Cycle of Inquiry: Learners are inspired to be curious about geometry and connect understanding shapes to the world around them to communicate how shapes contribute to the structure of our environment by creating a shape-finding venture around and outside the school.

Scavenger Hunt

This activity can be used with any grade, and the level of math incorporated will depend on the class. Provide students with a list of locations they must check off on their scavenger hunt, but instead of giving them physical directions, provide them with math problems. Use clues that tell them how many steps, feet, yards, etc. they will need to advance to make it to their next destination.

If the students do the math incorrectly and come up with the wrong answer, they will end up at the wrong location and won’t find the next clue. This activity is a fun way for students to engage on a whole new level with the math they’ve been learning.

Global Concept: Mathematics in Travel

Cycle of Inquiry: Learners are inspired to be curious about distance and location and connect this to the mathematical concepts used to determine them to communicate how math is utilized in pinpointing direction and distance by creating a scavenger hunt using math formulas to replace conventional directions.

Connect the Dots

This activity improves graphing skills in a fun and engaging way. It starts with students drawing or printing a simple picture on a plain piece of white paper. The student’s job is then to transfer that image to graph paper, recording the x- and y-coordinates for each main point of the image. The students then trade their lists of coordinates with other students who try and discover the image by plotting those points themselves on a new piece of graph paper.

At the end of the activity, have all the students return the list of coordinates along with their finished pictures to the student who originally created them. Then have the pairs determine if the picture was plotted correctly and if not, what went wrong.

Global Concept: Picture Graphing

Cycle of Inquiry: Learners are inspired to be curious about mathematical graphing and connect this to visual images to communicate the role graphing can play in creative activities and design by creating a graph that plots key points along the lines of an image.

Cool Coordinates

Similar to the scavenger hunt, this activity familiarizes students with longitude and latitude and helps them discover how to find coordinates correctly. Students can use a GPS system to correctly enter the coordinates and then follow the directions to reach a pre-determined cache site. If they have done it correctly, they will arrive at a location that gives them the next set of coordinates.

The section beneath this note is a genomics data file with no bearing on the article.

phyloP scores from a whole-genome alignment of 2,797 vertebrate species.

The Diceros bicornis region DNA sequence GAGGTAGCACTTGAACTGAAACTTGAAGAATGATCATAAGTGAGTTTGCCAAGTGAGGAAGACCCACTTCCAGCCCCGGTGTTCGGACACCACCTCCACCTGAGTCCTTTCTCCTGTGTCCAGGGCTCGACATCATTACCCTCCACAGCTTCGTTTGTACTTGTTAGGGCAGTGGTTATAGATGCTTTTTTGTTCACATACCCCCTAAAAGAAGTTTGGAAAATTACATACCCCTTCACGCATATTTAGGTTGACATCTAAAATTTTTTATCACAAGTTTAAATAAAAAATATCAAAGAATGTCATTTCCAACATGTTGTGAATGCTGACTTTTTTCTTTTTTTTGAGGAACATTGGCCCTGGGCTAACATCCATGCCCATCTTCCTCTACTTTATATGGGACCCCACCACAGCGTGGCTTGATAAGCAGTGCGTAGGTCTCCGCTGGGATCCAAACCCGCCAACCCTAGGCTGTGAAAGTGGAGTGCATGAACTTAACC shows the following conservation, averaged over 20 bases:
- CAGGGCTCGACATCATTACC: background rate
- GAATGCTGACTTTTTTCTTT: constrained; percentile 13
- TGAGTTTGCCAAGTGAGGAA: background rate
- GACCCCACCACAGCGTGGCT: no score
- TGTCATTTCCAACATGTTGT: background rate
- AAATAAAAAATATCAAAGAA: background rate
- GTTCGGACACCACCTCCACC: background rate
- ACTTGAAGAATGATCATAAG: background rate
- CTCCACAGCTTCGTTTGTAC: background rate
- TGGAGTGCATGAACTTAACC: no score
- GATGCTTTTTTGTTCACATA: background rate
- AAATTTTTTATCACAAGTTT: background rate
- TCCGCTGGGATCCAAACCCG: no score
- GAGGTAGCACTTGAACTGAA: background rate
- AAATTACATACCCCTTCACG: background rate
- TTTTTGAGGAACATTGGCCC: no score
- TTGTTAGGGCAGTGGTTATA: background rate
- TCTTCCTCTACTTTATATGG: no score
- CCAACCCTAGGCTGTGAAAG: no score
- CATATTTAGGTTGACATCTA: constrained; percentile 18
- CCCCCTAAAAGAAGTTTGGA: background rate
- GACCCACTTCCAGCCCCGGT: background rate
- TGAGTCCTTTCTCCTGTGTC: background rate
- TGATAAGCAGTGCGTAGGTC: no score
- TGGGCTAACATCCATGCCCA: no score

This activity helps them understand the nature of longitude and latitude and will familiarize them with how each coordinate is expressed.

Global Concept: Geocaching

Cycle of Inquiry: Learners are inspired to be curious about longitude and latitude and connect this to the pastime of geocaching to communicate how coordinates are expressed by creating a cache that they must then find using longitudinal and latitudinal coordinates with a GPS.

Secret Word Puzzles

This activity can work for almost all grades. For younger students, provide them with a riddle or question as well as with an answer key where a different number represents each letter of the alphabet. Then give students a set of math problems they must correctly solve in order to obtain the answer to the question. Different versions of the question should be made to avoid students simply copying from each other.

Global Concept: Cross-Curricular Connections

Cycle of Inquiry: Learners are inspired to be curious about decoding messages and connect this to using math to represent letters to communicate how cross-curricular activities can enhance learning by creating a coded message that requires math problems to be solved to reveal certain letters.

Military Math

This activity would be appropriate for older students and gaming fanatics and would require them to envision real-life scenarios. Tell your students they are preparing missile trajectories which will be launched at the heart of an alien invasion, zombie apocalypse, or some other fictitious event. Tell them they only have one shot and if they fail to hit their target, the world will be lost.

Put students in small groups of 3 or 4 and give them some constants—distance to their target, shell size, etc.—then have them come up with a list of other factors that may also need to be included (e.g. earth curvature, wind speed, air resistance, and launch velocity). This activity will help them simulate real-life military math situations.

Global Concept: Conflict/Defence

Cycle of Inquiry: Learners are inspired to be curious about trajectory and connect this to using math formulas in plotting simulated attack locations to communicate how math could be used in defence and conflict situations by creating an imaginary scenario in which math must be used to stave off a planetary invasion.


Provide your students with a cake or brownie mix and a variety of unmarked containers of various sizes. Make sure to know the capacity of the containers you provide. For example, if you use a butter container, know how many cups it contains. You also need to give each group one measuring utensil that provides a correct measurement.

Students will have to use conversions based on this tool to determine what the sizes of the rest of their containers are. Once they think they know the measurements, have the students attempt to mix their batter by following the directions on the box. If they have been incorrect in assigning the correct measurements to their containers, their batter will show it!

Global Concept: Volume and Conversion

Cycle of Inquiry: Learners are inspired to be curious about conversion equations and connect this to making proper recipe calculations to communicate how math is used in baking by creating a series of conversions for determining unknown quantities of ingredients in a recipe.